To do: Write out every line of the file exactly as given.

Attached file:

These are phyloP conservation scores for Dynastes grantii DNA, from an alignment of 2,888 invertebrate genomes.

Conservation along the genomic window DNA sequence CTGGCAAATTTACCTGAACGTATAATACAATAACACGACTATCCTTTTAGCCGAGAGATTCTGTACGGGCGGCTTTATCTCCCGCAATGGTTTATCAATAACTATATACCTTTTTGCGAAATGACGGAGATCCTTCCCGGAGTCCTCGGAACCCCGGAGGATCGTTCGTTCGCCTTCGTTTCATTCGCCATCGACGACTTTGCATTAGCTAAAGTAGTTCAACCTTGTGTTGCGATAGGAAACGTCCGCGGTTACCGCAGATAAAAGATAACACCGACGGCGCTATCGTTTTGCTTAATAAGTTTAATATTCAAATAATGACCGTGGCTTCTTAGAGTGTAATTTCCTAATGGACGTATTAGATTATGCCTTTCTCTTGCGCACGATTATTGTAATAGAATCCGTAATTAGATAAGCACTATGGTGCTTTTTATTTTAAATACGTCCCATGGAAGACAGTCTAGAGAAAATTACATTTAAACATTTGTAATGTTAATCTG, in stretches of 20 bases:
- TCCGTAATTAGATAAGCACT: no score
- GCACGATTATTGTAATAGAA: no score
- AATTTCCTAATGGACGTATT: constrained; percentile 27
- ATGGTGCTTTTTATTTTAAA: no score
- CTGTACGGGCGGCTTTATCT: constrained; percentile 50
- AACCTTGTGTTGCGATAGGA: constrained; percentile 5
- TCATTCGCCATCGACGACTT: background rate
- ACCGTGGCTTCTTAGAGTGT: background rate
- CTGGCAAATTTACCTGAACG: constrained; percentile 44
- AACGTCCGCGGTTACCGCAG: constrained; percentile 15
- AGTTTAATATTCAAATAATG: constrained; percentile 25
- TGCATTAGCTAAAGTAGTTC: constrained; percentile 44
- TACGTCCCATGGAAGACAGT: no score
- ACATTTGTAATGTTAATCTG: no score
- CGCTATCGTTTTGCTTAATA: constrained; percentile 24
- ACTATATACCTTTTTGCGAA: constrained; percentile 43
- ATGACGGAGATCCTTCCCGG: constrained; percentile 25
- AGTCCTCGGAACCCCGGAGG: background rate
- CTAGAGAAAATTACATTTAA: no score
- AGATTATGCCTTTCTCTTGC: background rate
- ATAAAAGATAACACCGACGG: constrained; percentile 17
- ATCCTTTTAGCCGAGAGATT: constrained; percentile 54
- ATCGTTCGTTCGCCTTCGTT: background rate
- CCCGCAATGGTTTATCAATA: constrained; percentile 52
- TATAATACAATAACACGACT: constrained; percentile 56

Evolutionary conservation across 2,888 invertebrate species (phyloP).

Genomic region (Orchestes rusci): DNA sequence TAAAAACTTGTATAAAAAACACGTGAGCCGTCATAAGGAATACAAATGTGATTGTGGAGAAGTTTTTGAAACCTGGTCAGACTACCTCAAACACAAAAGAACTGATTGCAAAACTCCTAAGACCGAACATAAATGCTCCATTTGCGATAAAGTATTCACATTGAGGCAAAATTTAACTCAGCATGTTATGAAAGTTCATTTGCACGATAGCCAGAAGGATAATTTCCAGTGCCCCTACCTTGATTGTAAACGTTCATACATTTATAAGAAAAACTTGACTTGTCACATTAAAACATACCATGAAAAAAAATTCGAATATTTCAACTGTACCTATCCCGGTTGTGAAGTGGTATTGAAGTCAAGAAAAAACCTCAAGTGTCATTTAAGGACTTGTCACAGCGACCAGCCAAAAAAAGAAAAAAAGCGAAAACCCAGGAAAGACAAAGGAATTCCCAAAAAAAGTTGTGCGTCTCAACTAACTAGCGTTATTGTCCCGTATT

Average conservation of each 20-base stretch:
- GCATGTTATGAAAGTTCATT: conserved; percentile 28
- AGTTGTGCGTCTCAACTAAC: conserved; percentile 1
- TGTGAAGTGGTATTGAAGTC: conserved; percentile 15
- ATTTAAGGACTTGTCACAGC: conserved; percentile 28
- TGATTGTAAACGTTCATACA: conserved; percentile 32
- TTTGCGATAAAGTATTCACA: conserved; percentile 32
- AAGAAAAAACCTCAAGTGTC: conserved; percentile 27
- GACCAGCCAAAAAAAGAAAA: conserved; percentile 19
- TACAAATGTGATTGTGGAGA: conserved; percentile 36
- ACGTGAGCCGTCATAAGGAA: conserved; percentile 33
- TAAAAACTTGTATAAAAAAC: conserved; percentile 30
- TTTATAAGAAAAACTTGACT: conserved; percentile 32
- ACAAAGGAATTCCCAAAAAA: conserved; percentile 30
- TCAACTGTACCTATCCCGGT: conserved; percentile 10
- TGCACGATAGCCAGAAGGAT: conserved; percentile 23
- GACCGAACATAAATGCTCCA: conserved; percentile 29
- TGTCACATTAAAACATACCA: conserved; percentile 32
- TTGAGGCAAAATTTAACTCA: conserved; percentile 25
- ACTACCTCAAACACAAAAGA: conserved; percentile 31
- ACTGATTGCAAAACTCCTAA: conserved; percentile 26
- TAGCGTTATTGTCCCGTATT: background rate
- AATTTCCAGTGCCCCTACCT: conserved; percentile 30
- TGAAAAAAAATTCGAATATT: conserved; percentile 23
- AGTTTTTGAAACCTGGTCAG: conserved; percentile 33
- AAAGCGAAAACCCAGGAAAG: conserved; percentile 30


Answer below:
These are phyloP conservation scores for Dynastes grantii DNA, from an alignment of 2,888 invertebrate genomes.

Conservation along the genomic window DNA sequence CTGGCAAATTTACCTGAACGTATAATACAATAACACGACTATCCTTTTAGCCGAGAGATTCTGTACGGGCGGCTTTATCTCCCGCAATGGTTTATCAATAACTATATACCTTTTTGCGAAATGACGGAGATCCTTCCCGGAGTCCTCGGAACCCCGGAGGATCGTTCGTTCGCCTTCGTTTCATTCGCCATCGACGACTTTGCATTAGCTAAAGTAGTTCAACCTTGTGTTGCGATAGGAAACGTCCGCGGTTACCGCAGATAAAAGATAACACCGACGGCGCTATCGTTTTGCTTAATAAGTTTAATATTCAAATAATGACCGTGGCTTCTTAGAGTGTAATTTCCTAATGGACGTATTAGATTATGCCTTTCTCTTGCGCACGATTATTGTAATAGAATCCGTAATTAGATAAGCACTATGGTGCTTTTTATTTTAAATACGTCCCATGGAAGACAGTCTAGAGAAAATTACATTTAAACATTTGTAATGTTAATCTG, in stretches of 20 bases:
- TCCGTAATTAGATAAGCACT: no score
- GCACGATTATTGTAATAGAA: no score
- AATTTCCTAATGGACGTATT: constrained; percentile 27
- ATGGTGCTTTTTATTTTAAA: no score
- CTGTACGGGCGGCTTTATCT: constrained; percentile 50
- AACCTTGTGTTGCGATAGGA: constrained; percentile 5
- TCATTCGCCATCGACGACTT: background rate
- ACCGTGGCTTCTTAGAGTGT: background rate
- CTGGCAAATTTACCTGAACG: constrained; percentile 44
- AACGTCCGCGGTTACCGCAG: constrained; percentile 15
- AGTTTAATATTCAAATAATG: constrained; percentile 25
- TGCATTAGCTAAAGTAGTTC: constrained; percentile 44
- TACGTCCCATGGAAGACAGT: no score
- ACATTTGTAATGTTAATCTG: no score
- CGCTATCGTTTTGCTTAATA: constrained; percentile 24
- ACTATATACCTTTTTGCGAA: constrained; percentile 43
- ATGACGGAGATCCTTCCCGG: constrained; percentile 25
- AGTCCTCGGAACCCCGGAGG: background rate
- CTAGAGAAAATTACATTTAA: no score
- AGATTATGCCTTTCTCTTGC: background rate
- ATAAAAGATAACACCGACGG: constrained; percentile 17
- ATCCTTTTAGCCGAGAGATT: constrained; percentile 54
- ATCGTTCGTTCGCCTTCGTT: background rate
- CCCGCAATGGTTTATCAATA: constrained; percentile 52
- TATAATACAATAACACGACT: constrained; percentile 56

Evolutionary conservation across 2,888 invertebrate species (phyloP).

Genomic region (Orchestes rusci): DNA sequence TAAAAACTTGTATAAAAAACACGTGAGCCGTCATAAGGAATACAAATGTGATTGTGGAGAAGTTTTTGAAACCTGGTCAGACTACCTCAAACACAAAAGAACTGATTGCAAAACTCCTAAGACCGAACATAAATGCTCCATTTGCGATAAAGTATTCACATTGAGGCAAAATTTAACTCAGCATGTTATGAAAGTTCATTTGCACGATAGCCAGAAGGATAATTTCCAGTGCCCCTACCTTGATTGTAAACGTTCATACATTTATAAGAAAAACTTGACTTGTCACATTAAAACATACCATGAAAAAAAATTCGAATATTTCAACTGTACCTATCCCGGTTGTGAAGTGGTATTGAAGTCAAGAAAAAACCTCAAGTGTCATTTAAGGACTTGTCACAGCGACCAGCCAAAAAAAGAAAAAAAGCGAAAACCCAGGAAAGACAAAGGAATTCCCAAAAAAAGTTGTGCGTCTCAACTAACTAGCGTTATTGTCCCGTATT

Average conservation of each 20-base stretch:
- GCATGTTATGAAAGTTCATT: conserved; percentile 28
- AGTTGTGCGTCTCAACTAAC: conserved; percentile 1
- TGTGAAGTGGTATTGAAGTC: conserved; percentile 15
- ATTTAAGGACTTGTCACAGC: conserved; percentile 28
- TGATTGTAAACGTTCATACA: conserved; percentile 32
- TTTGCGATAAAGTATTCACA: conserved; percentile 32
- AAGAAAAAACCTCAAGTGTC: conserved; percentile 27
- GACCAGCCAAAAAAAGAAAA: conserved; percentile 19
- TACAAATGTGATTGTGGAGA: conserved; percentile 36
- ACGTGAGCCGTCATAAGGAA: conserved; percentile 33
- TAAAAACTTGTATAAAAAAC: conserved; percentile 30
- TTTATAAGAAAAACTTGACT: conserved; percentile 32
- ACAAAGGAATTCCCAAAAAA: conserved; percentile 30
- TCAACTGTACCTATCCCGGT: conserved; percentile 10
- TGCACGATAGCCAGAAGGAT: conserved; percentile 23
- GACCGAACATAAATGCTCCA: conserved; percentile 29
- TGTCACATTAAAACATACCA: conserved; percentile 32
- TTGAGGCAAAATTTAACTCA: conserved; percentile 25
- ACTACCTCAAACACAAAAGA: conserved; percentile 31
- ACTGATTGCAAAACTCCTAA: conserved; percentile 26
- TAGCGTTATTGTCCCGTATT: background rate
- AATTTCCAGTGCCCCTACCT: conserved; percentile 30
- TGAAAAAAAATTCGAATATT: conserved; percentile 23
- AGTTTTTGAAACCTGGTCAG: conserved; percentile 33
- AAAGCGAAAACCCAGGAAAG: conserved; percentile 30